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Live well utah FROM Utah State University Extension

How to

pick the best produce


your own garden boxes


your pest problems


Upcoming events mark your calendars

Utah Prepare Conference & Expo Saturday, April 13, 8:30 a.m. to 5 p.m. South Towne Expo Center 9575 South State Street, Sandy, Utah

BABY ANIMAL DAYS Friday, May 10, 2 to 8 p.m. Saturday, May 11, 10 a.m. to 6 p.m. USU Botanical Center 875 South 50 West, Kaysville, Utah

4-h aggie adventureS FOR KIDS June through July Day camps for kids grades 1 - 8

publication TEAM Senior Editor: Mike Whitesides Editors: Donna Falkenborg and Lynnette Harris

Graphic Design and Layout: Logan Perez and Olivia Yeip Publication Advisor: Scott Boyer

Photo Credits: Logan Perez, Todd Reese,

Writer: Julene Reese Copyright 2013 Utah State University Extension

In This Issue 2 | Teaching Children to Garden Has Many Benefits


3 | Simple Steps to Build Your Own Garden Box 4 | Gardening is Homegrown Security 6 | Tips for Selecting Fresh Produce 8 | “A Guide to Common Gardening Questions” 9 | When the Lights Go Out 10 | Gardening Resources 12 | EFNEP Program Helps Improve Nutrition and Health

6 4 3

10 1 | Live Well Utah

Teaching Children to Garden Has Many Benefits Gardening with children is a perfect way to teach responsibility and ownership of a project and to help connect them with where their food comes from. In addition, research shows that kids are more likely to eat vegetables they help grow. That alone can make it worth the effort. USU Extension 4-H leaders have had great success teaching youth to garden using the Salad Table™ and Salad Box™, created at the University of Maryland. The two types of container gardens bring fresh, flavorful greens close to the back door and don’t require digging in the soil. “We did these because they are perfect for kids who may not have space for a garden,” said Stacey MacArthur, USU Extension assistant professor. “They can be placed on a porch or balcony of an apartment and are perfect for gardeners of any age, size and ability.”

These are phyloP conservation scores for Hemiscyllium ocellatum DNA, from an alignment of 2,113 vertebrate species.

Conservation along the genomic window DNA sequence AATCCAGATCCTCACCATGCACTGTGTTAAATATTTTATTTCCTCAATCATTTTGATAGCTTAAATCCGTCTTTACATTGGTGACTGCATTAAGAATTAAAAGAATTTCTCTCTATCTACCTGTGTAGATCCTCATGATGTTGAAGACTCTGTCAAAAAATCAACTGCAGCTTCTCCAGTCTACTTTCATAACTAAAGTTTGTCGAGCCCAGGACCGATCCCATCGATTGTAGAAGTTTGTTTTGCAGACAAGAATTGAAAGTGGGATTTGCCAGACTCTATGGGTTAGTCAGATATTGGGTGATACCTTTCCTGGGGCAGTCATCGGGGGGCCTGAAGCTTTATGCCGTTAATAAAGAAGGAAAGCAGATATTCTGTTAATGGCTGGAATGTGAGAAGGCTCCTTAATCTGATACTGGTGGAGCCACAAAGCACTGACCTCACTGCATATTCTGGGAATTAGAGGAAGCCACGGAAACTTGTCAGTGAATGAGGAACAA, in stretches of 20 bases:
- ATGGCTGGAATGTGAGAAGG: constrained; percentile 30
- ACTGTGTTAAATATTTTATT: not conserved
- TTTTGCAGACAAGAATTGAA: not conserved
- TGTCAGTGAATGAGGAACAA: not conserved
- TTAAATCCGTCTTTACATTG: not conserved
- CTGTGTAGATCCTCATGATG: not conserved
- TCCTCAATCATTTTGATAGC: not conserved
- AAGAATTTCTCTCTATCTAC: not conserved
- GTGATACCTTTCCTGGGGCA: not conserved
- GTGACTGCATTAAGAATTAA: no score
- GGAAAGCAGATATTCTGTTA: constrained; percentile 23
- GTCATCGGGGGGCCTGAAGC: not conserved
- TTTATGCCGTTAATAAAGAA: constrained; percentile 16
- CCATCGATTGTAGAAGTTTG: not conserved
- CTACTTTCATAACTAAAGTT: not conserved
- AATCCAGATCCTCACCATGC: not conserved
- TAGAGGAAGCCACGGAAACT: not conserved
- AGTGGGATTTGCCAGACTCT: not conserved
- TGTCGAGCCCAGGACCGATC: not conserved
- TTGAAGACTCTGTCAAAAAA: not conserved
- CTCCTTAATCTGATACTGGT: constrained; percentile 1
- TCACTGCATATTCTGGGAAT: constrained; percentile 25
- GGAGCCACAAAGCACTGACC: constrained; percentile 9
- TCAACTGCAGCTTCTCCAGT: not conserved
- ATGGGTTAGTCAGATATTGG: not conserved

Research shows that kids are more likely to eat vegetables they help grow.

2 | Live Well Utah

The basic steps

• Build a Salad TableTM or Salad BoxTM . Directions and plant recommendations are on the website referenced below.

• Water regularly to keep the growing medium moist. • Sprinkle with fertilizer after seedlings emerge. • Remove extra seedlings so that plants are 1 to 2 inches apart.

• Place it on a level, convenient spot.

• Harvest salad greens with scissors.

• Select the greens you want to grow.

• Plants will re-grow for a second cutting. After the second

• Fill the box with a growing medium.

cutting, remove the spent plants and sow another crop.

• Plant the seeds.

From the University of Maryland website at

The Salad TableTM is a shallow,

support. The table can be moved

The Salad BoxTM is a smaller

wooden frame with a large

to capture sunlight in spring and

version of the Salad TableTM and it

surface area and a mesh

fall and to avoid the sun and high

works especially well for children

bottom that allows water

heat of summer. The height makes

and those who have limited

to drain. Legs of any length

gardening comfortable at waist

growing spaces.

can be attached or it can be

level and helps avoid problems

set on a saw horse or other

with animals.

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Gardening is homegrown security Since the downturn in

time caring for the garden or

and European plums are often

the economy, many people

preserving food for future use.

self-fruitful. Japanese plums

have become more mindful

One thing my grandparents

and cherries generally are